In 1978, the State filed an enforcement notice against WMI for repeated violations of state law regarding cover requirements at the landfill. IEPA inspections from August 1973 to May 1982 revealed: a) inadequate daily and intermediate cover; b) trenches that were not excavated and constructed as permitted; and c) leachate collection pipes that were not joined. Leachate is the liquid component of a landfill, generally consisting of water and a mixture of the chemicals stored within the landfill that may drain from the site over time or be removed by a leachate collection system. The system was repaired, and an October 1984 settlement was reached in which WMI agreed to pay a $5,000 fine and cease cover violations.

The landfill was filled by late 1983. WMI ceased accepting wastes for disposal at the site in 1984. In September 1984, the Village of Antioch filed an eleven-count complaint against WMI, Chem Waste Management, and other private parties. The complaint was dismissed. In May 1985, the Village filed an amended complaint against Waste Management for breach of contract, creating a nuisance, and wrongful use of land. Portions of this complaint were dismissed.

A review of the files of IEPA and the Lake County Health Department revealed that citizen concerns with respect to the H.O.D. Landfill existed throughout the 1970s and early 1980s. Correspondence from area State legislators and members of Congress to IEPA and the U.S. Environmental Protection Agency (USEPA) concerning problems with the site and plans for its expansion were found. IEPA tested private wells for inorganic and organic contaminants at homeowners' request. All samples met water quality regulatory limits. No evidence of specific health concerns in the 1970s and 1980s was found, although general opposition to the landfill and expansion plans existed.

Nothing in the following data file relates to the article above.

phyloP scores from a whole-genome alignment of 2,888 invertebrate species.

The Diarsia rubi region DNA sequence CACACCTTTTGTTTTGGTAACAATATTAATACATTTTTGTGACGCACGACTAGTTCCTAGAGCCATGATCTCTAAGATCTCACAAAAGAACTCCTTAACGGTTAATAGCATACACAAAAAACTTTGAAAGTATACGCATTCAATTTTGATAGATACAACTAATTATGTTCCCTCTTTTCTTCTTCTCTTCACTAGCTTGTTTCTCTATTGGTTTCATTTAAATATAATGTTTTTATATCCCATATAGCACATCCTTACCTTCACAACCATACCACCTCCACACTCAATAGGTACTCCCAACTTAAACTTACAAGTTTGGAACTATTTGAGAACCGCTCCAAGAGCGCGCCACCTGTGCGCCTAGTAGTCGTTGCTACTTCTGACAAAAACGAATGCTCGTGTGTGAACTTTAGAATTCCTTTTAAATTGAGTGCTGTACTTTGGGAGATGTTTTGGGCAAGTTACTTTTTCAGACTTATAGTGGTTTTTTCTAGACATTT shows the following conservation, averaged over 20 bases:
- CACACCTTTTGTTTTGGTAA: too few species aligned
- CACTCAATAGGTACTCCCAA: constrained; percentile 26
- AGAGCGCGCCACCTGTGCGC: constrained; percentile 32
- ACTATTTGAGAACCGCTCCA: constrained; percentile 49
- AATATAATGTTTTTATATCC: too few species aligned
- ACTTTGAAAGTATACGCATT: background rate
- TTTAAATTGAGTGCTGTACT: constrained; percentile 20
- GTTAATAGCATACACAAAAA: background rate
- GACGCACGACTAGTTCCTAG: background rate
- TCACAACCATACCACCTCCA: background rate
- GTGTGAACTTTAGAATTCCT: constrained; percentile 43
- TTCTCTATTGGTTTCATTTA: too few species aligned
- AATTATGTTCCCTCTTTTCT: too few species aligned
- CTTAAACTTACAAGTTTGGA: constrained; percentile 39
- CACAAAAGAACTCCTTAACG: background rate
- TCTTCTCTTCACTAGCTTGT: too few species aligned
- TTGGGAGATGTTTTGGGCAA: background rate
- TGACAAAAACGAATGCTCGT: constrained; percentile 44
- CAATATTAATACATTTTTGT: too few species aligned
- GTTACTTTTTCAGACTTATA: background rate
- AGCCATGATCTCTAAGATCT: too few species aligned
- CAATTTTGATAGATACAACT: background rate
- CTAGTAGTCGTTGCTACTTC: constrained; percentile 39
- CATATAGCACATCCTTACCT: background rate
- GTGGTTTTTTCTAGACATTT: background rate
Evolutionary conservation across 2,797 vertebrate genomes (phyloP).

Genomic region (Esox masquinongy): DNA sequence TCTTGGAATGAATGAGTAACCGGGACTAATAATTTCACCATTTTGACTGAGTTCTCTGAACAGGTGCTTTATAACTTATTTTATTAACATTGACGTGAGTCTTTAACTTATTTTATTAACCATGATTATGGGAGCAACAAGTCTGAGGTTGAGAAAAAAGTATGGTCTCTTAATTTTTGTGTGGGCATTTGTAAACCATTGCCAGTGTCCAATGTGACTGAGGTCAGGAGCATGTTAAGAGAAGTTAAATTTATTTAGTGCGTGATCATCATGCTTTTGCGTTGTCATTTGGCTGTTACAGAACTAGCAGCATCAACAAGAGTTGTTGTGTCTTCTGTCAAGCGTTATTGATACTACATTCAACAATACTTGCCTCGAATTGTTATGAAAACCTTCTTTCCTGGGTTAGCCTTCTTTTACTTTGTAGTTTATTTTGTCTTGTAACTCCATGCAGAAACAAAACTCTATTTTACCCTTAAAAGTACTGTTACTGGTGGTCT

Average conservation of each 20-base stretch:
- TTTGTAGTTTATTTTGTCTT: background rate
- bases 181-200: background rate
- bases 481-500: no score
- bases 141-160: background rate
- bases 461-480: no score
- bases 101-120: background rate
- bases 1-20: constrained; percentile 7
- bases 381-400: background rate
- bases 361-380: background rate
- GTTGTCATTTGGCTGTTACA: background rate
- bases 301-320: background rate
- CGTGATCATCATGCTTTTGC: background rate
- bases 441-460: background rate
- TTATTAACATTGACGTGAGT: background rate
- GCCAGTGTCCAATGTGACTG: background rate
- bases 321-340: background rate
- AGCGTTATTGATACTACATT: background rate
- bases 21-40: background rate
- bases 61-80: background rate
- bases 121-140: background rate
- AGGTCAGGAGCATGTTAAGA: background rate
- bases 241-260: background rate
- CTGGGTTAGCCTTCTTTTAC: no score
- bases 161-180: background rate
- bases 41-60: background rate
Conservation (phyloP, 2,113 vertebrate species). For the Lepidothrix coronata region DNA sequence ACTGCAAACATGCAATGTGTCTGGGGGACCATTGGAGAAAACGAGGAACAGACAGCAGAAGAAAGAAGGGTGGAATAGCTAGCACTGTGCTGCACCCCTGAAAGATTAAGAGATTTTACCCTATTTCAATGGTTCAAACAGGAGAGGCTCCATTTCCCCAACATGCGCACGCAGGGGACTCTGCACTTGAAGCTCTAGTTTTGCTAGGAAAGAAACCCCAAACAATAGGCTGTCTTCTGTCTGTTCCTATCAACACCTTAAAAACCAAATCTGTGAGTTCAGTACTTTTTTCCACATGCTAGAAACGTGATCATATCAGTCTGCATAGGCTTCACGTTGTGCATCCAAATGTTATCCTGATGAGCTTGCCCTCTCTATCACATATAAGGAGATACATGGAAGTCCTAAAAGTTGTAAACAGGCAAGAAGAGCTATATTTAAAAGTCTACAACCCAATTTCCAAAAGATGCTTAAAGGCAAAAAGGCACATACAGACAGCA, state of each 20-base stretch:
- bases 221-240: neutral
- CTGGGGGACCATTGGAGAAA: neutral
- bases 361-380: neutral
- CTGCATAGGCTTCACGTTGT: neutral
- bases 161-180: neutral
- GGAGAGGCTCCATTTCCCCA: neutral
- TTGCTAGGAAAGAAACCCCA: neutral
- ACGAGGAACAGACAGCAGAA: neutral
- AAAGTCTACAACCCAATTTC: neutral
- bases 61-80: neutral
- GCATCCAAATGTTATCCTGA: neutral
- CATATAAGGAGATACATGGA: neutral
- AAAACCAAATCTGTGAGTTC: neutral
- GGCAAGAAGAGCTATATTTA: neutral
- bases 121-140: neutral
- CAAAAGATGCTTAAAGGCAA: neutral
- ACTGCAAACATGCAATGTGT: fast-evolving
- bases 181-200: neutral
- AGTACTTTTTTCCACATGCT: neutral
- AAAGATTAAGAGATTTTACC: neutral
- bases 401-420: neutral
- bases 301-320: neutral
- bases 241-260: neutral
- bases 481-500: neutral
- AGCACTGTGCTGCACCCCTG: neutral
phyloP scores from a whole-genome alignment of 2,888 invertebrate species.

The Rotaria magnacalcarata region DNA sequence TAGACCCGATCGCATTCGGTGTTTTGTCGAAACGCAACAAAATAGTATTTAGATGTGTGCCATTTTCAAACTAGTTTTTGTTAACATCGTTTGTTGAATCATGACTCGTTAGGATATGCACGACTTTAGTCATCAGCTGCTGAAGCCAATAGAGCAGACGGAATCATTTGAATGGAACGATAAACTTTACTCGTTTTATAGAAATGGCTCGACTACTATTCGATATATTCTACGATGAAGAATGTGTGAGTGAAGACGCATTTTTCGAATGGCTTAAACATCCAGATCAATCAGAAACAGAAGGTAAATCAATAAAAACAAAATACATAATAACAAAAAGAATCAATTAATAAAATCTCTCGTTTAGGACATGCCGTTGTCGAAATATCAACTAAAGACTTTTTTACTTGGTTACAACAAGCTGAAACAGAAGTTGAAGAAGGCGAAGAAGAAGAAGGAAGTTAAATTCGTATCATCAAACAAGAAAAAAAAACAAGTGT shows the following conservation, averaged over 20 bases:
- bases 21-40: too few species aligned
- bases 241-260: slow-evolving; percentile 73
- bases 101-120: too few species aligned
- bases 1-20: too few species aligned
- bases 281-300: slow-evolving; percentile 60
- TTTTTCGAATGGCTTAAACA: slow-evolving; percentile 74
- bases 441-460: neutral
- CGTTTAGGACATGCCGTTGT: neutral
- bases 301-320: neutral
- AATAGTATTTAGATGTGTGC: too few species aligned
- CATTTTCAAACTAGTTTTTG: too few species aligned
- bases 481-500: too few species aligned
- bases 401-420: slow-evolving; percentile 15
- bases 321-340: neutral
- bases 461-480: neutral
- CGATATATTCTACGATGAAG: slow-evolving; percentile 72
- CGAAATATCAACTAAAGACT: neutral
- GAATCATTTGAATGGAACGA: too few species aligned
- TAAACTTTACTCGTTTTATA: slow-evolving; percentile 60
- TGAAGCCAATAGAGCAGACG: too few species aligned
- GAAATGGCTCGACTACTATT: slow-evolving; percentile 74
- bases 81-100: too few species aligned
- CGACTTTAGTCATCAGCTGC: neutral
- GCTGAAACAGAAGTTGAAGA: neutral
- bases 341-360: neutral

Before the 1970s, opposition to the C.C.D. Landfill and its re-zoning efforts was expressed by the Chain of Lakes Conservation Association. After that, the Little Silver Lake Improvement Association, Inc., (the Association) was the most prominent group opposing the landfill's expansion. In 1966, the Association was featured in the Waukegan News Sun newspaper and fought the re-zoning efforts and expansion of the sanitary landfill in the early 1970s. The residents' concerns centered on odors, land and property values, aesthetics, and flooding of the Little Silver Lake Subdivision from road construction at the landfill. The neighbors' complaints were in respect to the wetland ecology (loss of native marsh species, erosion, and runoff), rodents, flooding, wild dogs, noise, and possible bioaccumulation of polychlorinated biphenyls (PCBs) allegedly disposed at the site.